There can certainly be nothing more classic than the Pop Rocks and Soda experiment. Combining 3 of the most liked items by kids and turning it into a test is how you get the kids to learn the tricky stuff! Be it a school party that your kids are inflating balloons for or whether it is someone’s birthday, here is a fun way for the kids to fill up the balloons without even touching it!

Step 1: Take a balloon and fill it up with pop rocks.

Step 2: Take a fresh soda bottle. If it has been opened up before, the Carbon Dioxide would’ve escaped, and the experiment won’t work that brilliantly!

Step 3: Carefully put up the balloon over the bottle, making sure that the Pop Rocks  don’t mix up with the soda just yet!

Step 4: carefully put up the balloon so that the Pop Rocks and the Soda are mixed.

Step 5: Watch the balloon inflate on its own while the Pop Rocks and Soda react together!

What Would the Kids Learn Out of it?

Pop Rocks and Soda experiment has a lot to scrunch out from. While you explain to the kids how the balloon got filled up “Magically,” make sure to ask them the following questions:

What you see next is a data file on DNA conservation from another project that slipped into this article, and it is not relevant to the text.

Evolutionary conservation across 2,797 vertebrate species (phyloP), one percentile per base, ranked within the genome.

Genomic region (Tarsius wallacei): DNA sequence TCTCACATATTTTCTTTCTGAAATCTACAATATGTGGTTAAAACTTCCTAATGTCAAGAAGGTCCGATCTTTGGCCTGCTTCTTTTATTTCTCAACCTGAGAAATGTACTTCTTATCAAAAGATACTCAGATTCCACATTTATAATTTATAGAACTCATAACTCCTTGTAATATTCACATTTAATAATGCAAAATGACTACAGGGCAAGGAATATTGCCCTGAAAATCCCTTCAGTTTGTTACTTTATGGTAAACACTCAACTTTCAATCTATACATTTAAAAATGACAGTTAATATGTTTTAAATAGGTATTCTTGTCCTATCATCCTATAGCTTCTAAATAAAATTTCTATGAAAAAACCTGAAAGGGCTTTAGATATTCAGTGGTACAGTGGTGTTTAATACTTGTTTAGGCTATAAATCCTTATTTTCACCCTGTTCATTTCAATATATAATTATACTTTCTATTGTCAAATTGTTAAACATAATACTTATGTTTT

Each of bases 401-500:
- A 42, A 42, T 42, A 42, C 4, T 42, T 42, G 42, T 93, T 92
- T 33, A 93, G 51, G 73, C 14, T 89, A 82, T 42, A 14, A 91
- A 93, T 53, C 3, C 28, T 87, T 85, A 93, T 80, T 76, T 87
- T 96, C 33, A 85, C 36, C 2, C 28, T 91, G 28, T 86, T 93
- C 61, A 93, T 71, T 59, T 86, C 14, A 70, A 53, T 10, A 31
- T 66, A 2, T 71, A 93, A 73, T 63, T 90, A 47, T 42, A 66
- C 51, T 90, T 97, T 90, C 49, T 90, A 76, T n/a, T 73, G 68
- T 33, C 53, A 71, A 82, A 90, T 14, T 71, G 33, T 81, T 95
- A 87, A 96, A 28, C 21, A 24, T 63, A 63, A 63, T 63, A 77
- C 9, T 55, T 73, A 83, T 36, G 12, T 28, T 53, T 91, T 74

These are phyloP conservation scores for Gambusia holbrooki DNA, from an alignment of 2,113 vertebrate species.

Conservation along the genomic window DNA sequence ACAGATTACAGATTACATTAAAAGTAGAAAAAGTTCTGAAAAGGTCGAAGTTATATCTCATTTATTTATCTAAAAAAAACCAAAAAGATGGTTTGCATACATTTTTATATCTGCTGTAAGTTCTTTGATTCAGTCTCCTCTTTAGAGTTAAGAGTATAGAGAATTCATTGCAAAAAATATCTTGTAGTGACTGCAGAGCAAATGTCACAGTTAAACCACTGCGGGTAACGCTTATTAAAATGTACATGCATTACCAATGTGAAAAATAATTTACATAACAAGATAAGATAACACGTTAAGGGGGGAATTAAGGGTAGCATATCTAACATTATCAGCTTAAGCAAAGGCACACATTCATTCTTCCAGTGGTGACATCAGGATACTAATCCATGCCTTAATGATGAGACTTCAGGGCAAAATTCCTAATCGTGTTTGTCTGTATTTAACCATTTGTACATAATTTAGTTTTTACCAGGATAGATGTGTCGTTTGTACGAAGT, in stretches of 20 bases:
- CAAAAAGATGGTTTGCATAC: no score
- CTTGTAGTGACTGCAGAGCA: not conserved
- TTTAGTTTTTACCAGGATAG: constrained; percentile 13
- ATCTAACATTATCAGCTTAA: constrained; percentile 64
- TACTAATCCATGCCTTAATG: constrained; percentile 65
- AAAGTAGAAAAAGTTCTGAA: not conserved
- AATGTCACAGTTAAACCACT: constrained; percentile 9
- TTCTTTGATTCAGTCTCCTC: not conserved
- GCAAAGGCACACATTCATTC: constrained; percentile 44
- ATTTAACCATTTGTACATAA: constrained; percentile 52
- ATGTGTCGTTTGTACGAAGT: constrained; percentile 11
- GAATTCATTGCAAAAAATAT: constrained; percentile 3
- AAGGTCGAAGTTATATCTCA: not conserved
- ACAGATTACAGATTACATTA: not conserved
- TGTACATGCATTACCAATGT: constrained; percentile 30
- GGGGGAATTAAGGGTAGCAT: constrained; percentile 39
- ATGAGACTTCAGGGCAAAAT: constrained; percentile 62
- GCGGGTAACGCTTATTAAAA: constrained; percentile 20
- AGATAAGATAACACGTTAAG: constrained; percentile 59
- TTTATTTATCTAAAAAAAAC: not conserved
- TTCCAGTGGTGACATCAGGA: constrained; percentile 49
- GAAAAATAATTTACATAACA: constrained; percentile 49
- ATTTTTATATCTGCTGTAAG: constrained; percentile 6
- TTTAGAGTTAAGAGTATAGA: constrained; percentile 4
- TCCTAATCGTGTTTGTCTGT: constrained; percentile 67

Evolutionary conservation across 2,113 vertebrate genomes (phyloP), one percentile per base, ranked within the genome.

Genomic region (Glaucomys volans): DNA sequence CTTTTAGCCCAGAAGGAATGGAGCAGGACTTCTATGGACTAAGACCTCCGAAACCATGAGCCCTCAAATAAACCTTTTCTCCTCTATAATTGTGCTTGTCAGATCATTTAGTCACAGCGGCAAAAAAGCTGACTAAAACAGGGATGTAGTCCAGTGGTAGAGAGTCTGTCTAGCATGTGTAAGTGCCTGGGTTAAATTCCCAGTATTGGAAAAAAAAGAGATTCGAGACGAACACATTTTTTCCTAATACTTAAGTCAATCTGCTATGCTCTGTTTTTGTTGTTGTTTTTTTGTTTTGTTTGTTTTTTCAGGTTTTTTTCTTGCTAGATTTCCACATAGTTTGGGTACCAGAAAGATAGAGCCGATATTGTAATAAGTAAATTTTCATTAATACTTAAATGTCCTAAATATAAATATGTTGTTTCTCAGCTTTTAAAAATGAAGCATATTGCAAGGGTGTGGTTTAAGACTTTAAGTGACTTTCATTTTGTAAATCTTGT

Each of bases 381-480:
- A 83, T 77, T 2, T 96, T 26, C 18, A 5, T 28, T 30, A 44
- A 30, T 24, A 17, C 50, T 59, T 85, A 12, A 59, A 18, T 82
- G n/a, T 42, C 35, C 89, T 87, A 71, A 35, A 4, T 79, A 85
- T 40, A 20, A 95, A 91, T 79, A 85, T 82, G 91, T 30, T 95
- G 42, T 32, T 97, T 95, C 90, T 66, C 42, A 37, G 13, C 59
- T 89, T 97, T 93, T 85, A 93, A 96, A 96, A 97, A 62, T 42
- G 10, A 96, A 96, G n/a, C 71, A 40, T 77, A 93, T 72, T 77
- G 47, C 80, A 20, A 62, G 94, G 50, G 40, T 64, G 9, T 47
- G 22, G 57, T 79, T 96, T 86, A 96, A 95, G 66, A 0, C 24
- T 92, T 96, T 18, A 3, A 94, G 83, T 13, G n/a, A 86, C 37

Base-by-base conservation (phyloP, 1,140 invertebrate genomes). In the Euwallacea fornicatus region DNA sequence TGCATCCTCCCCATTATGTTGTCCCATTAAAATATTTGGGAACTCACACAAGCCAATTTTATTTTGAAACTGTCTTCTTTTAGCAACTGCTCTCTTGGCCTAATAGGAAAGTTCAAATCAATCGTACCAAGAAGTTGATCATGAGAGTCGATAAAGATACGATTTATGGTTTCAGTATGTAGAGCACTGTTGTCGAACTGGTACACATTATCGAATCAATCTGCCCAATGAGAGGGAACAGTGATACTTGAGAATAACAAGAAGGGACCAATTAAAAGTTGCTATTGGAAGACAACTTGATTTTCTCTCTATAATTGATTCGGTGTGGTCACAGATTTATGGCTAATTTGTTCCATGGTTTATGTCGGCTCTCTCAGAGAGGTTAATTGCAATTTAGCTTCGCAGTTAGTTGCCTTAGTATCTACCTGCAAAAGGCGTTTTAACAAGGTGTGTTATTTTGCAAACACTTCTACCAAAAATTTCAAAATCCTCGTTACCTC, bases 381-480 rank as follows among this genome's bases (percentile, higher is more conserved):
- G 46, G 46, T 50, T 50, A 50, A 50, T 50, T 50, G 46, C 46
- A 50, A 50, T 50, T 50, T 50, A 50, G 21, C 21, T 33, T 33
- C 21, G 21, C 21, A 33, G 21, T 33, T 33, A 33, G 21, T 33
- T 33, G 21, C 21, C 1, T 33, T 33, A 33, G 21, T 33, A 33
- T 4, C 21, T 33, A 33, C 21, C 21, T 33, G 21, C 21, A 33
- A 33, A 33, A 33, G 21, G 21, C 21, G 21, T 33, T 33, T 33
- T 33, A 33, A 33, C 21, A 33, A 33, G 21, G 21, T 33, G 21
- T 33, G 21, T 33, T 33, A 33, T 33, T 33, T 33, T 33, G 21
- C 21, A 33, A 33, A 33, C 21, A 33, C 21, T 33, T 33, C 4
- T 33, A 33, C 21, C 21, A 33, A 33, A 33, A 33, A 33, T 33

1. Why did the balloon inflate?
  2. What would happen if you’ve used any regular candy other than Pop Rocks? Would the results be the same if the experiment was performed without the soda?

After you’re done asking them the questions, make sure you brief them about how Pop Rock is different from other candies and how they are “Pressurized.” Explain to them the characteristics of Carbon Dioxide, and why does the experiment only work with “Soda” and not water!